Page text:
Any of you who read the recent “Science of Stopping” post from Steve Ruiz about the reality of balanced brakes probably got a bit of an eye-opener on the complex physics behind slowing down a vehicle. His insights focused on the effort that goes into the brakes long before the car ever hits the pavement.

Now imagine yourself behind the steering wheel at over 100mph barreling down on a sharp turn that is only a few dozen yards away. Throw another car right behind you and maybe another off to your side and you get an idea of what I face over a thousand times during the racing season as a driver for the Global Motorsports Group racing team in the SCCA SPEED World Challenge series. The concept of “balance” becomes very dynamic on the track.

Perhaps no skill is harder to execute perfectly on the track than slowing a race car at the limits of its braking performance. Braking changes the race car's weight distribution, posture, and handling characteristics. Do it right and you gain valuable time on the competition. Do it wrong and that podium finish gets farther and farther away. Do it really wrong and… well, you have probably seen the footage of what happens.

For a race car driver, most if not all of the braking happens in preparation for a turn. So not only is the vehicle’s balance shifting forward, it is also shifting side to side from the inside to the outside of the cornering direction. Even with the best equipment in this situation, each wheel is dealing with either too much weight for efficient braking or too little to optimally transfer the stopping power through the tires to the road.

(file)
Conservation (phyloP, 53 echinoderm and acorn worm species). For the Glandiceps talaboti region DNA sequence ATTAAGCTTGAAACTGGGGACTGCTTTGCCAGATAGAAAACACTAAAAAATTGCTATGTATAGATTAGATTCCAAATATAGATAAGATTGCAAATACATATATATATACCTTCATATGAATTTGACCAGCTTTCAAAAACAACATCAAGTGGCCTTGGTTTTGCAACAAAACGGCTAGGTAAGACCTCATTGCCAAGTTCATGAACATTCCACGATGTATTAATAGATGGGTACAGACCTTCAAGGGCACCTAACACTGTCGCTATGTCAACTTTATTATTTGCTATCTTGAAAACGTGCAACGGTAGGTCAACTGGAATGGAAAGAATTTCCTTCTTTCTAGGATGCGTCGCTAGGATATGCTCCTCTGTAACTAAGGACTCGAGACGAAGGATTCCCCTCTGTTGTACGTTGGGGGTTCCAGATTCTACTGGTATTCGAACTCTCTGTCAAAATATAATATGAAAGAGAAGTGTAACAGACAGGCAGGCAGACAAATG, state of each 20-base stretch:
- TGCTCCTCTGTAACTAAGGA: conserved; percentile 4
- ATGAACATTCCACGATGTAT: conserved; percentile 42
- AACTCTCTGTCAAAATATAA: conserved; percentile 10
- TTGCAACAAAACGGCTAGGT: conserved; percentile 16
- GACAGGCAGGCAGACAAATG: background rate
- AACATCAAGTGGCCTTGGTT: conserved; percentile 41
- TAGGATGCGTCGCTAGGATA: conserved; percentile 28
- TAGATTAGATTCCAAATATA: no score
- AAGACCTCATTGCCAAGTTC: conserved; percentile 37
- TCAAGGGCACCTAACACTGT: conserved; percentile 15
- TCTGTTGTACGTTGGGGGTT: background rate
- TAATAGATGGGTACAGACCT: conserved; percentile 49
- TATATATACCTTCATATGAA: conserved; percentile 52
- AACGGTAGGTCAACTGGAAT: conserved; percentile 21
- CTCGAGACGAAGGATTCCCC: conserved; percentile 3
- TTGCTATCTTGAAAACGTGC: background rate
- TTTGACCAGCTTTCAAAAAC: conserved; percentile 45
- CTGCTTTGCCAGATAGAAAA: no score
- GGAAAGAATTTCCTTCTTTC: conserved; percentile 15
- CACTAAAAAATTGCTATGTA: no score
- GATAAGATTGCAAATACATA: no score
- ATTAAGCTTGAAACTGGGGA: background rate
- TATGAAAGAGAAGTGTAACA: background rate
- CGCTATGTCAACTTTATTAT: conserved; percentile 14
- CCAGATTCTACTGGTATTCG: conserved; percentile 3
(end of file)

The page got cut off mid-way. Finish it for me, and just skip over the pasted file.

So now what?

Probably the first lesson we learn, and one I would like to impart to you, is that the most efficient way to slow a car is in a straight line. This is when the car's weight is evenly distributed to both sides. The mission here is to complete as much of your braking as possible before commencing the turn.

When braking and turning at the same time, neither braking nor cornering occurs optimally, creating a true lose-lose situation. So getting as much of the braking underway as possible before the turn will pay dividends that can translate into victory.

This may create a bit of a disconnect for some of you. Cutting your velocity before the turn seems like a slow strategy in a speedy sport, but this is where having great brakes comes in. The shorter potential stopping distance of racing brakes and tires allows us to start braking much closer to the turn and still get our speed down to a manageable level before we need to move the steering wheel. Racers look to racing brakes for the ability to brake late so they can keep their hard earned momentum as long as possible.